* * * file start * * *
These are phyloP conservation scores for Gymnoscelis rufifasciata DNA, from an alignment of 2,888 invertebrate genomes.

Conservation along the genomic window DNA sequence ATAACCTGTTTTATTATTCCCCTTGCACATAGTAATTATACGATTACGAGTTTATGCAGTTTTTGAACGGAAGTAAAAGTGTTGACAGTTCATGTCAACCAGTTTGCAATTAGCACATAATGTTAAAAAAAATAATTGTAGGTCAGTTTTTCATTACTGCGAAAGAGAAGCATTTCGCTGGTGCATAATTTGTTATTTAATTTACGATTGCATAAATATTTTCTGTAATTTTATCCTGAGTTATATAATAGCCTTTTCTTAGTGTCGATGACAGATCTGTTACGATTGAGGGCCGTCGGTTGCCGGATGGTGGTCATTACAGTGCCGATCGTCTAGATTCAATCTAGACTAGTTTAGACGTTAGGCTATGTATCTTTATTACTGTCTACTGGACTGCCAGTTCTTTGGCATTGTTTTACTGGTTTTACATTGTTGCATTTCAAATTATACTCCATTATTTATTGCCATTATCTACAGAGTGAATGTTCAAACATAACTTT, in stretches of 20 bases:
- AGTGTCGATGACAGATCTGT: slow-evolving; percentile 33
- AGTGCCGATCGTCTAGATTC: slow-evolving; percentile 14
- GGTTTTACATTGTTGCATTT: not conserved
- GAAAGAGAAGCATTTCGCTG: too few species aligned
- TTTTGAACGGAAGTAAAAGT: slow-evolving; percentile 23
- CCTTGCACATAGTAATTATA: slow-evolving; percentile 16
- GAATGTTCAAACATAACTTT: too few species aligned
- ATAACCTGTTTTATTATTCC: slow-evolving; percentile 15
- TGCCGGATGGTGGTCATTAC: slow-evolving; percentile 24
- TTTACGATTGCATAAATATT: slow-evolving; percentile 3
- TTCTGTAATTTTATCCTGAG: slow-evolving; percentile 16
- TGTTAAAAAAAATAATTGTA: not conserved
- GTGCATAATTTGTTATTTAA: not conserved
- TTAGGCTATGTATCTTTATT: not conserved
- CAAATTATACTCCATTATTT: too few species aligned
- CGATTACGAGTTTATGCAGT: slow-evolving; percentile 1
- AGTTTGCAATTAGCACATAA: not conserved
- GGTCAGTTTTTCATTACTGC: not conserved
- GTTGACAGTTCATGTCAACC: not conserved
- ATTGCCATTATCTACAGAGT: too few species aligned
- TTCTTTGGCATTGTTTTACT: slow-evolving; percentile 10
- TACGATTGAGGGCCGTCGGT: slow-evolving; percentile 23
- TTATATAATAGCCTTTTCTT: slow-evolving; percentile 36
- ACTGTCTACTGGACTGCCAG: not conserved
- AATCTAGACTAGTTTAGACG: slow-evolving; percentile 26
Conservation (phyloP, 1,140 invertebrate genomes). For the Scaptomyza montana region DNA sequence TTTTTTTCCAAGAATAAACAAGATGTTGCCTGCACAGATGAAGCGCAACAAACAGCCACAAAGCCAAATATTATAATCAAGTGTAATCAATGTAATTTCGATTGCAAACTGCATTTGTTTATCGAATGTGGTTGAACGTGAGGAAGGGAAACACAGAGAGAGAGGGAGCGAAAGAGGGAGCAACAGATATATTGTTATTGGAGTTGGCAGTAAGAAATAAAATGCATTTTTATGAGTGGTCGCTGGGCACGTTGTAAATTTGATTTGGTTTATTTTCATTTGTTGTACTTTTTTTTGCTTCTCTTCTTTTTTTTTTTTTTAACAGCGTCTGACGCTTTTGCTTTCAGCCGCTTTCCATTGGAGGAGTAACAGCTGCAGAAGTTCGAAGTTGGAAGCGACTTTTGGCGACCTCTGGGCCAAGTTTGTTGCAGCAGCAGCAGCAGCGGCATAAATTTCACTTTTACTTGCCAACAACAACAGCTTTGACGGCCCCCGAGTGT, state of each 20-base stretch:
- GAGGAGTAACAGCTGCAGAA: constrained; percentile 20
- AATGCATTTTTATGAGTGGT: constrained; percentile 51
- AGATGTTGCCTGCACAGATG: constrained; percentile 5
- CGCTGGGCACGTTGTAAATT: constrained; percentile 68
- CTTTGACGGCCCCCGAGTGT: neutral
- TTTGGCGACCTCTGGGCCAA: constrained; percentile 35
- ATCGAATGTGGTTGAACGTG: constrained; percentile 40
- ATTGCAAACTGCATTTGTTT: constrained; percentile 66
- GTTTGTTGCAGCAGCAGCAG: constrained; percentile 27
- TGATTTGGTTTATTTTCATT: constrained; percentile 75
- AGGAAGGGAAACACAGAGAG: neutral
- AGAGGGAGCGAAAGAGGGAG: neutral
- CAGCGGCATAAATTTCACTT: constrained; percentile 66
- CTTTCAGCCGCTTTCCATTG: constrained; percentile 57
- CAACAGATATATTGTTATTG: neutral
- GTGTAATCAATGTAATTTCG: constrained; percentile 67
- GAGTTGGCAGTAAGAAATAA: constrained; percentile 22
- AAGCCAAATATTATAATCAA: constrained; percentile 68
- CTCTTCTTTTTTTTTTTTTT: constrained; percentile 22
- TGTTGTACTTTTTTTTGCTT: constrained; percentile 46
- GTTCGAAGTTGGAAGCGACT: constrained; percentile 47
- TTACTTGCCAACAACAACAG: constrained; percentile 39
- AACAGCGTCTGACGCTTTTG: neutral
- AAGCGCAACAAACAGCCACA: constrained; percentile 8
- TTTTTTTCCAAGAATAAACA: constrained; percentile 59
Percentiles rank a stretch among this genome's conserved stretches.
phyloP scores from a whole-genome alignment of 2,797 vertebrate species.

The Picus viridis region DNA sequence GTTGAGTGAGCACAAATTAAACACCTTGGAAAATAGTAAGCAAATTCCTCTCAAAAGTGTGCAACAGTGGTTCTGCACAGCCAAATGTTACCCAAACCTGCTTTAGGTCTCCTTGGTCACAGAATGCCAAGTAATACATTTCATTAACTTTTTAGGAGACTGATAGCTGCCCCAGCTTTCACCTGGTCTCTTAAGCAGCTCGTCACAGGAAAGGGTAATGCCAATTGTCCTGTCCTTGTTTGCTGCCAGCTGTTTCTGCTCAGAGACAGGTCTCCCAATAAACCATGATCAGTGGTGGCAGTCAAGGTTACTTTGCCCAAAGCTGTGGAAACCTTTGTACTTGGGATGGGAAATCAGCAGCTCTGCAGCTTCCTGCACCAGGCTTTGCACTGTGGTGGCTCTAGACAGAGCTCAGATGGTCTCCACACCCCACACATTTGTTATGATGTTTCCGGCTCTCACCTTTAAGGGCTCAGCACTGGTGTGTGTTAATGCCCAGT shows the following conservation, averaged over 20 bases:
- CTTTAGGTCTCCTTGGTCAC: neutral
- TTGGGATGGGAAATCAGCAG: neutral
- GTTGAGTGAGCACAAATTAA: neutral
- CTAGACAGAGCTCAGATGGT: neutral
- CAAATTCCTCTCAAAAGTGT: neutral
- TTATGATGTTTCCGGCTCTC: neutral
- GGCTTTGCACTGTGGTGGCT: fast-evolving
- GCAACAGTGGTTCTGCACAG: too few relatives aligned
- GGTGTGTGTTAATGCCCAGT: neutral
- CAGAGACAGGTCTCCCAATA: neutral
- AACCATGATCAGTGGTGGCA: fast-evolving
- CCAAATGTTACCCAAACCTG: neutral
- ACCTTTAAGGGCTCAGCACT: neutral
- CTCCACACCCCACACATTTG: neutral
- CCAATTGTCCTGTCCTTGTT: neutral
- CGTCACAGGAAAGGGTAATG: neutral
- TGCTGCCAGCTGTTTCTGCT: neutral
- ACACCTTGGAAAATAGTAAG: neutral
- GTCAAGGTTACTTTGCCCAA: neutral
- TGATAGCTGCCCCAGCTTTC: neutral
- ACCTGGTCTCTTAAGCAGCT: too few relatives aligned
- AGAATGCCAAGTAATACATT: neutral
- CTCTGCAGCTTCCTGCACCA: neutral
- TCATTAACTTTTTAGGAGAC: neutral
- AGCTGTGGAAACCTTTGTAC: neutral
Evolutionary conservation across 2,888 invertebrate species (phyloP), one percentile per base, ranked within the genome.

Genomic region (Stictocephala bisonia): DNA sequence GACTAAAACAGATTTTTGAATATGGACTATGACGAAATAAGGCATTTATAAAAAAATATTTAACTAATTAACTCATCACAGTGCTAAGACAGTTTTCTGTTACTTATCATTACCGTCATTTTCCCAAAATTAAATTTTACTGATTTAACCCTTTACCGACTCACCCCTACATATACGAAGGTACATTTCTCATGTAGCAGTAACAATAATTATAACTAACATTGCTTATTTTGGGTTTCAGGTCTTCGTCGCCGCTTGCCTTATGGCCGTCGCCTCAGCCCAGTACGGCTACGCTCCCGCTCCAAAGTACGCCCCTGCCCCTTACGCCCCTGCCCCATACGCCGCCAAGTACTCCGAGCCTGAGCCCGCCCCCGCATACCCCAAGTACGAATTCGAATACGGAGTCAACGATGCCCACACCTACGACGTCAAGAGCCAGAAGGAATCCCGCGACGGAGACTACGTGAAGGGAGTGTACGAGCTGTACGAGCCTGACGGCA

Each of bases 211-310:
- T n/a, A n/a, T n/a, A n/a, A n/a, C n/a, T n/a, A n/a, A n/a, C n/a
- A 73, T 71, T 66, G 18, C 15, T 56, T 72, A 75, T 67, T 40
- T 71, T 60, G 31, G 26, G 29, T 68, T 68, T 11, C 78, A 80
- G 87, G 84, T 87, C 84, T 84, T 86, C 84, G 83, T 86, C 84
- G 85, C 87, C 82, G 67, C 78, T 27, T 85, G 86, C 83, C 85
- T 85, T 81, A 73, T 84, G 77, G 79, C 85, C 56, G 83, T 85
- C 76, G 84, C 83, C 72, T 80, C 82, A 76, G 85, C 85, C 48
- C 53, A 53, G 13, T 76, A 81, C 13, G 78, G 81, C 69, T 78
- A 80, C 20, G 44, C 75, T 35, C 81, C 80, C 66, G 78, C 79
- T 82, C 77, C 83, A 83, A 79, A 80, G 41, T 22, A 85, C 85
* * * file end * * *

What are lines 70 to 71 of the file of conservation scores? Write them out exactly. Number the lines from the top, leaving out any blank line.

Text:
- CTCCACACCCCACACATTTG: neutral
- CCAATTGTCCTGTCCTTGTT: neutral